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Credit Union of New Jersey v. Al's Auto Body Service


December 19, 2007


On appeal from Superior Court of New Jersey, Law Division, Mercer County, Docket No. L-751-06.

Per curiam.


Argued October 17, 2007

Before Judges Lihotz and Simonelli.

Defendant Al's Auto Body Service, Inc. appeals from the denial of its motion to vacate a final order entered on May 22, 2006, which required defendant to pay plaintiff Credit Union of New Jersey $8,300. The money judgment was entered on the return date of plaintiff's application for emergent relief.

The City of Trenton (City) hired defendant as a private contractor to store designated abandoned vehicles towed to its premises. On February 27, 2005, in accordance with the City's towing ordinance, the City police impounded and towed to defendant's premises a 1996 Acura 3.5 (VIN JH4KA9646TC010084). By letter dated December 7, 2005, the City notified plaintiff, which held a security interest in the vehicle, the car was towed and stored. The City's notice advised plaintiff that "[v]ehicles not claimed within twenty days from the [date of the notice] would be disposed of according to New Jersey law." On December 21, 2005, plaintiff wrote to defendant seeking release of the subject car, pursuant to N.J.S.A. 39:10A-20. Defendant declined to release the automobile unless its storage charges were paid. The vehicle was sold on February 21, 2006.

Plaintiff filed an Order to Show Cause (OTSC), summons and complaint for replevin. N.J.S.A. 2B:50-1. In support of its request for emergent relief, plaintiff stated its security interest "takes priority over a garage keeper's lien pursuant to . . . N.J.S.A. 39:10A-20," compelling defendant to release the vehicle. In the alternative, plaintiff sought judgment against defendant for $8,300, representing "the value of the subject vehicle." Defendant was served with the summons, OTSC and complaint.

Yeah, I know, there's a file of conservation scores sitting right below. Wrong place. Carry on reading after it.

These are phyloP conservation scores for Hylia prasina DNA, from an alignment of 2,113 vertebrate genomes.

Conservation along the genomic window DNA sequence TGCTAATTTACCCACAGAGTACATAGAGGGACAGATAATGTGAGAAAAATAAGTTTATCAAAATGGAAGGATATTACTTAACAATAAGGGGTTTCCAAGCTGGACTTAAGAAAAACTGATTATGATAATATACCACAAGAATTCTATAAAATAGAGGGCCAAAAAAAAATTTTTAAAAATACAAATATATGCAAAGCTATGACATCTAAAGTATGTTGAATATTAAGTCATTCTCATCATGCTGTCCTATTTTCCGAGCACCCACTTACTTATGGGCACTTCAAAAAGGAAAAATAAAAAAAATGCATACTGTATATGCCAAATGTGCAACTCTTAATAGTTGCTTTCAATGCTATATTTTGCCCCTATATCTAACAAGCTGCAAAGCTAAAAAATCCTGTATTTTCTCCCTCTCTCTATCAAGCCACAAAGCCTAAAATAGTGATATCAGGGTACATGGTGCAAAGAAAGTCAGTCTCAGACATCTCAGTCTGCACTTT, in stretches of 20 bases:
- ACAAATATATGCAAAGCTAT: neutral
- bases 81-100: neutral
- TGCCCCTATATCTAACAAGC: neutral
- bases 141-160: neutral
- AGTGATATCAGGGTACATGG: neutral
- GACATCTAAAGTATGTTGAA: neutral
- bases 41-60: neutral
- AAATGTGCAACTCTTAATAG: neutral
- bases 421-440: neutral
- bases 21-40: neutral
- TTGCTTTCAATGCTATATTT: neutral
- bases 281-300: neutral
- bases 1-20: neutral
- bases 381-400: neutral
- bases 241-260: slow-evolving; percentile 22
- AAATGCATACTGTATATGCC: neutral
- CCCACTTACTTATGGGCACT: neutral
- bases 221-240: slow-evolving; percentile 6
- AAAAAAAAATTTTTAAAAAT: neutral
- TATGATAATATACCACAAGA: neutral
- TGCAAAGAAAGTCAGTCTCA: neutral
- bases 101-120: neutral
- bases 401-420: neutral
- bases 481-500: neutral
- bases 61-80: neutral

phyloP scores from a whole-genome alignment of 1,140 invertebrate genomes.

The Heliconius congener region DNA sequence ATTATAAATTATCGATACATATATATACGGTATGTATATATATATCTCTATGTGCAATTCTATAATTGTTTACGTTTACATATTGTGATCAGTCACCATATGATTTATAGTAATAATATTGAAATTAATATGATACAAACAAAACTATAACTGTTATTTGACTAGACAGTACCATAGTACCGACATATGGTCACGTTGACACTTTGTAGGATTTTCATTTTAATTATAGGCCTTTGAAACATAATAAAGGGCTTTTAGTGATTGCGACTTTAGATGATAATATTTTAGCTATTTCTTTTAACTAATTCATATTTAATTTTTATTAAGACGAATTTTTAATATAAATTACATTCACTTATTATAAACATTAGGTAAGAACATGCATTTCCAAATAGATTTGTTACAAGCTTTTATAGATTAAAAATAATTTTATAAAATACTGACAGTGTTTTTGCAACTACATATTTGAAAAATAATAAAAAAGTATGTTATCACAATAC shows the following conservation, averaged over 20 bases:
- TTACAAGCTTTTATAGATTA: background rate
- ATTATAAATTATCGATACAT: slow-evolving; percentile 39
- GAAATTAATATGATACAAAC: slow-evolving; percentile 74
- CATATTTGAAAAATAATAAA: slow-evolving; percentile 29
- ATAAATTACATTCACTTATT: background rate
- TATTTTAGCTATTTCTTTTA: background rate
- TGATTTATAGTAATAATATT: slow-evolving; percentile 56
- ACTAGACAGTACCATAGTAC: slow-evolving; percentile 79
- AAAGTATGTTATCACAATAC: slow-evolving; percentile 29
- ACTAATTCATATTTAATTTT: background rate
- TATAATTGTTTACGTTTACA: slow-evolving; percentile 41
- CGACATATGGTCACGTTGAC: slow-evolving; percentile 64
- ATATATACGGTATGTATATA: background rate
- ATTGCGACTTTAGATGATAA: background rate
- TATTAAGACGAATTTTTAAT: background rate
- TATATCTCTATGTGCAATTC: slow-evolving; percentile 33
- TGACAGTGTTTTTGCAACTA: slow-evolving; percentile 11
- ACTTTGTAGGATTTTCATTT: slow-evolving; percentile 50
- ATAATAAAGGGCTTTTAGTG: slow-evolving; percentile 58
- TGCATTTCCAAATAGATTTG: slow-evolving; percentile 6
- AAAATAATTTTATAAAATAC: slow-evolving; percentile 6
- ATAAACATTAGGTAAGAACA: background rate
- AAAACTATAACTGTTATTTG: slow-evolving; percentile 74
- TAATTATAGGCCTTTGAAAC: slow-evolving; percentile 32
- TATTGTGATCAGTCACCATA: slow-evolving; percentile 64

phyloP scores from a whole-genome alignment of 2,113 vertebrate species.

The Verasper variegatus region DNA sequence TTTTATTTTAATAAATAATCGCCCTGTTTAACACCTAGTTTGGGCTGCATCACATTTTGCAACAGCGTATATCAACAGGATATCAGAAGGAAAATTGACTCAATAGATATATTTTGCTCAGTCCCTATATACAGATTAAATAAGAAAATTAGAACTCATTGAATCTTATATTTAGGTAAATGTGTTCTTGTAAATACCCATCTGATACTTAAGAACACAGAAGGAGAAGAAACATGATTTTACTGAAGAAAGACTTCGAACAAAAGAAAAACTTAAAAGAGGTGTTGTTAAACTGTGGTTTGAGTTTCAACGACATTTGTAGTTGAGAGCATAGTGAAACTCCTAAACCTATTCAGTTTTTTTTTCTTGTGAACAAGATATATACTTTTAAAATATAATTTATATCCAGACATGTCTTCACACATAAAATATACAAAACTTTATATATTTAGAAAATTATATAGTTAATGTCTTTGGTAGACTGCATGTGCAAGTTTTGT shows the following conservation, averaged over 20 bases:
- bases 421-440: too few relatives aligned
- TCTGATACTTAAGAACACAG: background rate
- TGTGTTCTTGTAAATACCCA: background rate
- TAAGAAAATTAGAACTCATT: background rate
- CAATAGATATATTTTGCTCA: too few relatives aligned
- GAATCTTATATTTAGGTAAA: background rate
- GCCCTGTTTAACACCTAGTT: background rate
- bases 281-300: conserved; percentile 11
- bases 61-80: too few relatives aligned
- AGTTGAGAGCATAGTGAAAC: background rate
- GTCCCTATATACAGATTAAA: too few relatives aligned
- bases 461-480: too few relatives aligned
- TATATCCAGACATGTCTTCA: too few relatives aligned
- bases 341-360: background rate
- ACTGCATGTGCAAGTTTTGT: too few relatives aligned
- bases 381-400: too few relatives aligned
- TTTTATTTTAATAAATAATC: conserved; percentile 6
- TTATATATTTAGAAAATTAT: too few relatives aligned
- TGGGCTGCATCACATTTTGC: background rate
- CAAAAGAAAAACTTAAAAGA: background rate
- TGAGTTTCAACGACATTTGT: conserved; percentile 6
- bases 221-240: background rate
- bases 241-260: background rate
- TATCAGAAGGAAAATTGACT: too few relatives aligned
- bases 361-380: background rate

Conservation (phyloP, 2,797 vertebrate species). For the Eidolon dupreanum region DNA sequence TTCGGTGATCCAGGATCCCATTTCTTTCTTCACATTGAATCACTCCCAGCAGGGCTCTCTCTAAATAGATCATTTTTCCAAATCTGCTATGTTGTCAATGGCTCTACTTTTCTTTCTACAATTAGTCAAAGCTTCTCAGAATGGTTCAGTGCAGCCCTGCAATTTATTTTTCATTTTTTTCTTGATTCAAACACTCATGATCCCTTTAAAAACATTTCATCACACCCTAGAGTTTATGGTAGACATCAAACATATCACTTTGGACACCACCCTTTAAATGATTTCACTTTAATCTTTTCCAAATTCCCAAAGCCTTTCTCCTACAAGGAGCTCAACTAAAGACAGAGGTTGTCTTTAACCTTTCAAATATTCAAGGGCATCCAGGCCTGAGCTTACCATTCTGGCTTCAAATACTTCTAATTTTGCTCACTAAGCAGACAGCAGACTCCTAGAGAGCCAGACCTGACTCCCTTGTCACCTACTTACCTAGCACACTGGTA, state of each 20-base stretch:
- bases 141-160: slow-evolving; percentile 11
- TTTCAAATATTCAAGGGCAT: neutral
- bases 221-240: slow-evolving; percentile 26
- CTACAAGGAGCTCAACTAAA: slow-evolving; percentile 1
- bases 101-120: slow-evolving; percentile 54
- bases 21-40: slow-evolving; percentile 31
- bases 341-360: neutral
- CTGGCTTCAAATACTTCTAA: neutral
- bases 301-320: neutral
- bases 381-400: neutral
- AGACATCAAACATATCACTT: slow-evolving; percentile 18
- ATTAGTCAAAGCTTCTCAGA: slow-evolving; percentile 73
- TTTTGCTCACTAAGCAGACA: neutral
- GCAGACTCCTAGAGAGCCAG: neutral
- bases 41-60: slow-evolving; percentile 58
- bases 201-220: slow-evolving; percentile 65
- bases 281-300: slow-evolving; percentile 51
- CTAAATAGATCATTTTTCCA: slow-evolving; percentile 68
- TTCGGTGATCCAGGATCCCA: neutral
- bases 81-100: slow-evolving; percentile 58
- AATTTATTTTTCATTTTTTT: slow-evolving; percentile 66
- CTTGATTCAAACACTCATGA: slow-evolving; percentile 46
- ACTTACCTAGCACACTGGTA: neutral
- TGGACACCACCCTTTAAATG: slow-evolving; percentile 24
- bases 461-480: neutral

Defendant did not appear at the May 5, 2006 return date of the OTSC. Correspondence between the parties' counsel dated May 16, 2006, referenced a telephone conversation on May 15, during which plaintiff was told that the vehicle had been disposed of pursuant to the provisions of the City's towing ordinance.

On May 22, 2006, after verifying proper service of plaintiff's motion to which defendant filed no opposition, the trial court entered its order. The order compelled defendant to relinquish possession of the vehicle free and clear of all storage and repair fees, or alternatively, pay plaintiff $8,300. Plaintiff registered the order as a judgment against defendant for $8,300. Defendant filed a motion to vacate the judgment and to add the City as a third-party defendant, which was opposed by plaintiff and the City. The trial judge denied the motion on November 13, 2006, without appearances or oral argument.

On appeal, defendant argues that the trial court erred in denying its motion to vacate the judgment pursuant to Rule 4:50-1(a) (inadvertence or excusable neglect) and -1(f) (the rule's residual clause). Further, defendant asserts plaintiff was not entitled to relief as no writ of replevin was served, Rule 4:61-4, and an award of money damages could not initially issue, N.J.S.A. 2B:50-5.

Plaintiff counters that the trial judge did not abuse his discretion in denying defendant's motion to vacate the default judgment and although plaintiff disputes the applicability of Rule 4:50-1(f) to these circumstances, it maintains that defendant demonstrated neither exceptional circumstances nor a meritorious defense warranting relief. We have carefully reviewed this record in light of both parties' contentions and have concluded that our intervention is necessary.